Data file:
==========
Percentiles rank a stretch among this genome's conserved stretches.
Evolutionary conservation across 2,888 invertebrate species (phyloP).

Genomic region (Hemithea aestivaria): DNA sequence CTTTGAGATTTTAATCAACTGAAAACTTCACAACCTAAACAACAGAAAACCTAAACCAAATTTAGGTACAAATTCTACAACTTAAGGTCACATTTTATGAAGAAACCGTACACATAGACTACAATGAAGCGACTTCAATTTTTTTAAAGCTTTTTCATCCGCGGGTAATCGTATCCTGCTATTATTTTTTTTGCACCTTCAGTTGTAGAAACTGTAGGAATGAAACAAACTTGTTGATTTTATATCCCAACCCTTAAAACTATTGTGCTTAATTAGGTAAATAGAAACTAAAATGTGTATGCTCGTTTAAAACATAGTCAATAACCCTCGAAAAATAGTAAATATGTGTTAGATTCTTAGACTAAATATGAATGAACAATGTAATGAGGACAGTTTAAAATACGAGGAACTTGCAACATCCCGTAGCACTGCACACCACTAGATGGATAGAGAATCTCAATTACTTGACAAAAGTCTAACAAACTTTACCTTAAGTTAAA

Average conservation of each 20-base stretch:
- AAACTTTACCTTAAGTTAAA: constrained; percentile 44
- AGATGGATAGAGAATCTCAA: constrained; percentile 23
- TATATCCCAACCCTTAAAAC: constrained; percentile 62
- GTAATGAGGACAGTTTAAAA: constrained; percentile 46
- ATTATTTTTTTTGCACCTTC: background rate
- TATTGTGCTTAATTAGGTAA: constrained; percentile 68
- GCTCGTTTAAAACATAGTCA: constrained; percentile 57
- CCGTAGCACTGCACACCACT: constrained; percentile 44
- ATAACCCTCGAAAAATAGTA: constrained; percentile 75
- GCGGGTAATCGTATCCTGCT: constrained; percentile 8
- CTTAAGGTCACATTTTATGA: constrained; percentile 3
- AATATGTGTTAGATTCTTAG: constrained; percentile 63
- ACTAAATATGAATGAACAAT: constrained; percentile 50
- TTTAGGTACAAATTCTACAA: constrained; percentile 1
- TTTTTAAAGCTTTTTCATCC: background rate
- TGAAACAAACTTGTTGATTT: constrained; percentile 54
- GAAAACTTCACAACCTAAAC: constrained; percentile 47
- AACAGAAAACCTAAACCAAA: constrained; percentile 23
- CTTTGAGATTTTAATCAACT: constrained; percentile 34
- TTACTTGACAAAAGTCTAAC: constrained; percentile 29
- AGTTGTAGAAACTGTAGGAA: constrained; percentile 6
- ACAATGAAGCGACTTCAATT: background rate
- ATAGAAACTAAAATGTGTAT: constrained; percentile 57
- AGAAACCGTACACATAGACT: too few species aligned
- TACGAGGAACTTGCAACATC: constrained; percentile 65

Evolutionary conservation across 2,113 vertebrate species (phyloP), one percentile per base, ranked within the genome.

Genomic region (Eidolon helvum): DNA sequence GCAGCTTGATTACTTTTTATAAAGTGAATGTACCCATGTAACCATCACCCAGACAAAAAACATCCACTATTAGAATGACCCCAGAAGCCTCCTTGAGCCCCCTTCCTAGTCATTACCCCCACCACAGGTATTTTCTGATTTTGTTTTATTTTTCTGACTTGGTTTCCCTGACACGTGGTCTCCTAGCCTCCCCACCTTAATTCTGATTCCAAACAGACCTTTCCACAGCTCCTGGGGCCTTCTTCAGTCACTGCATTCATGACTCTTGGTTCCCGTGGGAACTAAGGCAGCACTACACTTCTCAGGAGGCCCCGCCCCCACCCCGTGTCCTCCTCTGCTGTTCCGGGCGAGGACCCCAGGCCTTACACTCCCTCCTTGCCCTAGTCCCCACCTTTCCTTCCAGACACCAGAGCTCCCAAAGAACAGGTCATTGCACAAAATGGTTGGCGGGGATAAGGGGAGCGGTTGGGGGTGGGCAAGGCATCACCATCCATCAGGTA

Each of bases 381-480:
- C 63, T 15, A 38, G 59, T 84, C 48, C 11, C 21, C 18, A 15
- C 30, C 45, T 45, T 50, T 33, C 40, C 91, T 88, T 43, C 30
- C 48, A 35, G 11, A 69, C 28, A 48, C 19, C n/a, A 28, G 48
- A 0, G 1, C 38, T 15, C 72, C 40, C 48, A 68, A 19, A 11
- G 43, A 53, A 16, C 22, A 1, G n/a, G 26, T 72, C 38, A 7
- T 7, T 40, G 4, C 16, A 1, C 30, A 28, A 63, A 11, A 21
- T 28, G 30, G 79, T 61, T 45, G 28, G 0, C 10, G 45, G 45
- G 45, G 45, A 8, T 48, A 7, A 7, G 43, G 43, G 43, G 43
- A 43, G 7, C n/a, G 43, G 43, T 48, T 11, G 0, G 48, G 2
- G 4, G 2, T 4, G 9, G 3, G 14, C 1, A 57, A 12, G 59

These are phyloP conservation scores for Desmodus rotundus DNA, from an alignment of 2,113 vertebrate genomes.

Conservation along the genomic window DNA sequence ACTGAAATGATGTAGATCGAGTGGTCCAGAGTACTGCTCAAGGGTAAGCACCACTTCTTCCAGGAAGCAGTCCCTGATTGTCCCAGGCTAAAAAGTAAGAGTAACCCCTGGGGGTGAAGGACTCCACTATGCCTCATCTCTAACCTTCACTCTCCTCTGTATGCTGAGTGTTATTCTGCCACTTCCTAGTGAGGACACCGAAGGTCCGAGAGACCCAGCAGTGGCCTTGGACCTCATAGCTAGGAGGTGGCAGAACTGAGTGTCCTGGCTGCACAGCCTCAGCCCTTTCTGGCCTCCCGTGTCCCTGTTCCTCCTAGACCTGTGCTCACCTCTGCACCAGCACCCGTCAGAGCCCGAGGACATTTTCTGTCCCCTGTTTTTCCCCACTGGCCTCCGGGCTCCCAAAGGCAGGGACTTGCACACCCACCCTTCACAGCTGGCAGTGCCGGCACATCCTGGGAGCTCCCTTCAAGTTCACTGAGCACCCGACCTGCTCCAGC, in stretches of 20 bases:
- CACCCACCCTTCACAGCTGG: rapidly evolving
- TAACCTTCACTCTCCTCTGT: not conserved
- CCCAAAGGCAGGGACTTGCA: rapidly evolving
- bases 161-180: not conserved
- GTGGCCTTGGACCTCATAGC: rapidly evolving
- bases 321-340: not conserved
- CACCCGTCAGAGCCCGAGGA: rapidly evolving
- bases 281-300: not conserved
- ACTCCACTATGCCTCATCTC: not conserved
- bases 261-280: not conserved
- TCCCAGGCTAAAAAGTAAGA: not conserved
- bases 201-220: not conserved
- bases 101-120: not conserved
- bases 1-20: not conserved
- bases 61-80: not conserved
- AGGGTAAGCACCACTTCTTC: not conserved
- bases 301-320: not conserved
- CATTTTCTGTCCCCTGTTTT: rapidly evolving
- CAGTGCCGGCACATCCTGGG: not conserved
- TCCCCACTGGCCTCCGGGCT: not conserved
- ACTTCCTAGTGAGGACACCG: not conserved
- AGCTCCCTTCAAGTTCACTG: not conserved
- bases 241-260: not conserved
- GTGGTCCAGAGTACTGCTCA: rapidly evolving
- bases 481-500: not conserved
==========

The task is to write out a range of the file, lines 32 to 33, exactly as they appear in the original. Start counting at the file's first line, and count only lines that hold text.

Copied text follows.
Each of bases 381-480:
- C 63, T 15, A 38, G 59, T 84, C 48, C 11, C 21, C 18, A 15